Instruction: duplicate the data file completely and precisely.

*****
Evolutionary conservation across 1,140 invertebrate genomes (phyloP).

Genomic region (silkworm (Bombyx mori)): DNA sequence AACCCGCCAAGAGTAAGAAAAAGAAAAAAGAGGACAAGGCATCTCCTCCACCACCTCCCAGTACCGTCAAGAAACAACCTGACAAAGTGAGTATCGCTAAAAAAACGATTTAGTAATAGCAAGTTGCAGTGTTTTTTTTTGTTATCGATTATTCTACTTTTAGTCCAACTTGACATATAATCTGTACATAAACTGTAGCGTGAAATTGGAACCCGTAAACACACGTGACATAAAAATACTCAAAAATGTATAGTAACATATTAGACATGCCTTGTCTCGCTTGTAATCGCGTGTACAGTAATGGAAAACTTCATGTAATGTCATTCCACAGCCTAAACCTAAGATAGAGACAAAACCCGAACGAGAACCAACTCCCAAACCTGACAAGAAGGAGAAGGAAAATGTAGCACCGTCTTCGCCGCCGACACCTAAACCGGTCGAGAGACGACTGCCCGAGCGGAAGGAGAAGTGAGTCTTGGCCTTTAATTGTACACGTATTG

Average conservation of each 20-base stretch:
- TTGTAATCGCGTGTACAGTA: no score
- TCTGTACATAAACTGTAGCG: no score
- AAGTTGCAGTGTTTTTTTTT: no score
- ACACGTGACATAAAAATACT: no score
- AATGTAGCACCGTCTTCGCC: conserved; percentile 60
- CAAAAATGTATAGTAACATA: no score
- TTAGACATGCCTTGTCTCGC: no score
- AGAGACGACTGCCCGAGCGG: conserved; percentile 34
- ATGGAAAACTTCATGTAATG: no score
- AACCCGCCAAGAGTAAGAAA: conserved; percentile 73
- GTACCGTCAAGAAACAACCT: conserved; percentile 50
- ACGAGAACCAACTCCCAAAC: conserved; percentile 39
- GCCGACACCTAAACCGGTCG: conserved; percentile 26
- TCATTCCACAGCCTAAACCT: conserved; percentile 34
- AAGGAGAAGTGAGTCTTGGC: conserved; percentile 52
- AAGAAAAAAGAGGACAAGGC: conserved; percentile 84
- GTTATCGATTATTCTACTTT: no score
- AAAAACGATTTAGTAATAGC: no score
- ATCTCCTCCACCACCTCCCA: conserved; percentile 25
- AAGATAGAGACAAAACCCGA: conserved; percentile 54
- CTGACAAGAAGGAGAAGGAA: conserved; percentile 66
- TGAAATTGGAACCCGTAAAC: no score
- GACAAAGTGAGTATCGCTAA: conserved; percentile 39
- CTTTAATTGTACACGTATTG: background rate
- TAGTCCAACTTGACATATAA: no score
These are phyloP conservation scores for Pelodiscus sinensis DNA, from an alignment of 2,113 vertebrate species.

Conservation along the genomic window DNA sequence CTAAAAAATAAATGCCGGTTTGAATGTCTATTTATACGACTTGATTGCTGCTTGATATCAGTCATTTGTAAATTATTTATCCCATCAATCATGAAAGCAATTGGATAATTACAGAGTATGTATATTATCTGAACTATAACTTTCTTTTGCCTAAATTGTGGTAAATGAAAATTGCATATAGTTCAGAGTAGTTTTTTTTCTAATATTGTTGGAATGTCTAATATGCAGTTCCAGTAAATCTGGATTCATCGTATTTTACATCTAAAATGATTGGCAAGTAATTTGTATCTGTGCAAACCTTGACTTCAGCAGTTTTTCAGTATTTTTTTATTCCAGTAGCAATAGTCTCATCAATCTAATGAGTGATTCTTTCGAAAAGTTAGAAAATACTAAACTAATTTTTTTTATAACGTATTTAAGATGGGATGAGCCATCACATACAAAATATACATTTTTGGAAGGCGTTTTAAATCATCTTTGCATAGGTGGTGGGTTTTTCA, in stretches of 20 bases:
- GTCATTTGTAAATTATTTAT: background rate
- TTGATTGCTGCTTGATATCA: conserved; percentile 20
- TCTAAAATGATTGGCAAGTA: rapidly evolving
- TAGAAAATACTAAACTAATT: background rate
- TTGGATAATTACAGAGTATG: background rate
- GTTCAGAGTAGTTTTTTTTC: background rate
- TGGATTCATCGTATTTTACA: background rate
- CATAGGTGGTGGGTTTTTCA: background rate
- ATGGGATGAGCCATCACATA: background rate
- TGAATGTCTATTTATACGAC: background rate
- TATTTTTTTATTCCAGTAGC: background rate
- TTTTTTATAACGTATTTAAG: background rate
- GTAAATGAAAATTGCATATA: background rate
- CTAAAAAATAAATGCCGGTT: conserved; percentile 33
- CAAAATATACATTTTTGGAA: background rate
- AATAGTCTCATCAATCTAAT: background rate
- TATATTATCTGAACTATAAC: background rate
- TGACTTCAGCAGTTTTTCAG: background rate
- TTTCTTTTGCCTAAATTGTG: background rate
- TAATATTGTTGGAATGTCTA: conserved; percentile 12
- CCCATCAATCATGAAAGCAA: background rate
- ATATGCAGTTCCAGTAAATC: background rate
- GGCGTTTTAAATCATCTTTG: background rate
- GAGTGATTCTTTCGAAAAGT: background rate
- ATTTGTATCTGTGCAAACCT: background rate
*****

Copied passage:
Evolutionary conservation across 1,140 invertebrate genomes (phyloP).

Genomic region (silkworm (Bombyx mori)): DNA sequence AACCCGCCAAGAGTAAGAAAAAGAAAAAAGAGGACAAGGCATCTCCTCCACCACCTCCCAGTACCGTCAAGAAACAACCTGACAAAGTGAGTATCGCTAAAAAAACGATTTAGTAATAGCAAGTTGCAGTGTTTTTTTTTGTTATCGATTATTCTACTTTTAGTCCAACTTGACATATAATCTGTACATAAACTGTAGCGTGAAATTGGAACCCGTAAACACACGTGACATAAAAATACTCAAAAATGTATAGTAACATATTAGACATGCCTTGTCTCGCTTGTAATCGCGTGTACAGTAATGGAAAACTTCATGTAATGTCATTCCACAGCCTAAACCTAAGATAGAGACAAAACCCGAACGAGAACCAACTCCCAAACCTGACAAGAAGGAGAAGGAAAATGTAGCACCGTCTTCGCCGCCGACACCTAAACCGGTCGAGAGACGACTGCCCGAGCGGAAGGAGAAGTGAGTCTTGGCCTTTAATTGTACACGTATTG

Average conservation of each 20-base stretch:
- TTGTAATCGCGTGTACAGTA: no score
- TCTGTACATAAACTGTAGCG: no score
- AAGTTGCAGTGTTTTTTTTT: no score
- ACACGTGACATAAAAATACT: no score
- AATGTAGCACCGTCTTCGCC: conserved; percentile 60
- CAAAAATGTATAGTAACATA: no score
- TTAGACATGCCTTGTCTCGC: no score
- AGAGACGACTGCCCGAGCGG: conserved; percentile 34
- ATGGAAAACTTCATGTAATG: no score
- AACCCGCCAAGAGTAAGAAA: conserved; percentile 73
- GTACCGTCAAGAAACAACCT: conserved; percentile 50
- ACGAGAACCAACTCCCAAAC: conserved; percentile 39
- GCCGACACCTAAACCGGTCG: conserved; percentile 26
- TCATTCCACAGCCTAAACCT: conserved; percentile 34
- AAGGAGAAGTGAGTCTTGGC: conserved; percentile 52
- AAGAAAAAAGAGGACAAGGC: conserved; percentile 84
- GTTATCGATTATTCTACTTT: no score
- AAAAACGATTTAGTAATAGC: no score
- ATCTCCTCCACCACCTCCCA: conserved; percentile 25
- AAGATAGAGACAAAACCCGA: conserved; percentile 54
- CTGACAAGAAGGAGAAGGAA: conserved; percentile 66
- TGAAATTGGAACCCGTAAAC: no score
- GACAAAGTGAGTATCGCTAA: conserved; percentile 39
- CTTTAATTGTACACGTATTG: background rate
- TAGTCCAACTTGACATATAA: no score
These are phyloP conservation scores for Pelodiscus sinensis DNA, from an alignment of 2,113 vertebrate species.

Conservation along the genomic window DNA sequence CTAAAAAATAAATGCCGGTTTGAATGTCTATTTATACGACTTGATTGCTGCTTGATATCAGTCATTTGTAAATTATTTATCCCATCAATCATGAAAGCAATTGGATAATTACAGAGTATGTATATTATCTGAACTATAACTTTCTTTTGCCTAAATTGTGGTAAATGAAAATTGCATATAGTTCAGAGTAGTTTTTTTTCTAATATTGTTGGAATGTCTAATATGCAGTTCCAGTAAATCTGGATTCATCGTATTTTACATCTAAAATGATTGGCAAGTAATTTGTATCTGTGCAAACCTTGACTTCAGCAGTTTTTCAGTATTTTTTTATTCCAGTAGCAATAGTCTCATCAATCTAATGAGTGATTCTTTCGAAAAGTTAGAAAATACTAAACTAATTTTTTTTATAACGTATTTAAGATGGGATGAGCCATCACATACAAAATATACATTTTTGGAAGGCGTTTTAAATCATCTTTGCATAGGTGGTGGGTTTTTCA, in stretches of 20 bases:
- GTCATTTGTAAATTATTTAT: background rate
- TTGATTGCTGCTTGATATCA: conserved; percentile 20
- TCTAAAATGATTGGCAAGTA: rapidly evolving
- TAGAAAATACTAAACTAATT: background rate
- TTGGATAATTACAGAGTATG: background rate
- GTTCAGAGTAGTTTTTTTTC: background rate
- TGGATTCATCGTATTTTACA: background rate
- CATAGGTGGTGGGTTTTTCA: background rate
- ATGGGATGAGCCATCACATA: background rate
- TGAATGTCTATTTATACGAC: background rate
- TATTTTTTTATTCCAGTAGC: background rate
- TTTTTTATAACGTATTTAAG: background rate
- GTAAATGAAAATTGCATATA: background rate
- CTAAAAAATAAATGCCGGTT: conserved; percentile 33
- CAAAATATACATTTTTGGAA: background rate
- AATAGTCTCATCAATCTAAT: background rate
- TATATTATCTGAACTATAAC: background rate
- TGACTTCAGCAGTTTTTCAG: background rate
- TTTCTTTTGCCTAAATTGTG: background rate
- TAATATTGTTGGAATGTCTA: conserved; percentile 12
- CCCATCAATCATGAAAGCAA: background rate
- ATATGCAGTTCCAGTAAATC: background rate
- GGCGTTTTAAATCATCTTTG: background rate
- GAGTGATTCTTTCGAAAAGT: background rate
- ATTTGTATCTGTGCAAACCT: background rate